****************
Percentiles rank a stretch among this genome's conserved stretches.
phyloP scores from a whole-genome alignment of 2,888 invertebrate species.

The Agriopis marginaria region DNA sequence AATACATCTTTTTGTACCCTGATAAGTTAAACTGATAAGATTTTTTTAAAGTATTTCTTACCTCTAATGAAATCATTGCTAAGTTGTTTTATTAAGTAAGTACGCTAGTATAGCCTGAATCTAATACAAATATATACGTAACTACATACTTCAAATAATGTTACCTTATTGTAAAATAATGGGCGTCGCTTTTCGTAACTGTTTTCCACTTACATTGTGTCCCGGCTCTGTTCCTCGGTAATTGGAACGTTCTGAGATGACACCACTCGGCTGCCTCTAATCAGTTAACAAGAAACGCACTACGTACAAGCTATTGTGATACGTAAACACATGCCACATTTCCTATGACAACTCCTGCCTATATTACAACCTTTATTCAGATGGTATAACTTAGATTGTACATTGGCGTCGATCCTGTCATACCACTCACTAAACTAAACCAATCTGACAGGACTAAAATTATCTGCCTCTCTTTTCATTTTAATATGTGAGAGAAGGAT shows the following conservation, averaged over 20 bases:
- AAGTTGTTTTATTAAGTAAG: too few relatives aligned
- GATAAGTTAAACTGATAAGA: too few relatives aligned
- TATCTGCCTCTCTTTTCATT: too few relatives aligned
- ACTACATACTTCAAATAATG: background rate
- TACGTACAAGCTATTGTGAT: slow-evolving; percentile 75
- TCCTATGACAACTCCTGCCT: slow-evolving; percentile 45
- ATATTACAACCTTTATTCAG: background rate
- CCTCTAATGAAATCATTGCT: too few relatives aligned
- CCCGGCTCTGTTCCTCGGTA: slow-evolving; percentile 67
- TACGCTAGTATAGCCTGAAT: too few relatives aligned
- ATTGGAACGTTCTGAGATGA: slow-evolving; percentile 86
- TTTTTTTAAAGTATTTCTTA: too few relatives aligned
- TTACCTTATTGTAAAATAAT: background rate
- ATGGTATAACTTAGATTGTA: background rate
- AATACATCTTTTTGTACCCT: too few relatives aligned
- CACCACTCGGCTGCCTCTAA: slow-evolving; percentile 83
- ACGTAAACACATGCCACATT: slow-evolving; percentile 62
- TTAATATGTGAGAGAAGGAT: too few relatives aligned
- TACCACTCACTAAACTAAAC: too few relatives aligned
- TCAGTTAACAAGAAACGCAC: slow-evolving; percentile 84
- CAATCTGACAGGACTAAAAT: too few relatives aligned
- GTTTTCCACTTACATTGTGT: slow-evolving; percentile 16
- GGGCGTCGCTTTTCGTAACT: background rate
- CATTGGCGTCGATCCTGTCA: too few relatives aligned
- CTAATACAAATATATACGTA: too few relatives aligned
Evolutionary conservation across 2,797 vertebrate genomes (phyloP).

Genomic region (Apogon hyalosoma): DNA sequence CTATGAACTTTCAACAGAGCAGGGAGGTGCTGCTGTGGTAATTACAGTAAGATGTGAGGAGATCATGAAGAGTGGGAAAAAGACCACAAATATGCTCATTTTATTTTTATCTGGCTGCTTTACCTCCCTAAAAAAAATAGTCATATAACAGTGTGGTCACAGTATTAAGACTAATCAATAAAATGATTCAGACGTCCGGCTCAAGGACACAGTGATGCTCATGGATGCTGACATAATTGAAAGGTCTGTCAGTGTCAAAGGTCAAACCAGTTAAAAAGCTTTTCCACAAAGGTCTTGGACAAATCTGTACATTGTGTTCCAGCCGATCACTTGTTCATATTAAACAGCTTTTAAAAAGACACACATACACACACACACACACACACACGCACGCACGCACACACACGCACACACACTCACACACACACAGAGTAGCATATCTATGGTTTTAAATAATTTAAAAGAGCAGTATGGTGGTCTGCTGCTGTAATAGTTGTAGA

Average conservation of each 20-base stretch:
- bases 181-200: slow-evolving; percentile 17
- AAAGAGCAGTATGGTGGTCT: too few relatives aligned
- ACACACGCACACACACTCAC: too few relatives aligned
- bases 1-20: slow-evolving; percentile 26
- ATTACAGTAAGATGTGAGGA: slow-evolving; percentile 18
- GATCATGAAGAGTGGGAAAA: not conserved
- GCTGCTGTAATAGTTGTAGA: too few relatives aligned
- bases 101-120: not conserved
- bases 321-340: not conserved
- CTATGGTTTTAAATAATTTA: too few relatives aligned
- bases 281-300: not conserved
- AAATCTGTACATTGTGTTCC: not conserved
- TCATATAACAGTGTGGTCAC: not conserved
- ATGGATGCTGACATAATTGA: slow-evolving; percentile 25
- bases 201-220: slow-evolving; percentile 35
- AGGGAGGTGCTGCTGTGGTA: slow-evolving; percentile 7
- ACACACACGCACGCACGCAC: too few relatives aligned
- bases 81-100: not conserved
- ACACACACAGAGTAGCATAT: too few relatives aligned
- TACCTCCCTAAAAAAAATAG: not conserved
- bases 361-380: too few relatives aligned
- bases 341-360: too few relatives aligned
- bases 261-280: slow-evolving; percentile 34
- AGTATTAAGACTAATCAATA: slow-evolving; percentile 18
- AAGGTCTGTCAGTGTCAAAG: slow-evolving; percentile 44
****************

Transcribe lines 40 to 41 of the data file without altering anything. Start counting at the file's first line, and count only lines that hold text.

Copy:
- bases 321-340: not conserved
- CTATGGTTTTAAATAATTTA: too few relatives aligned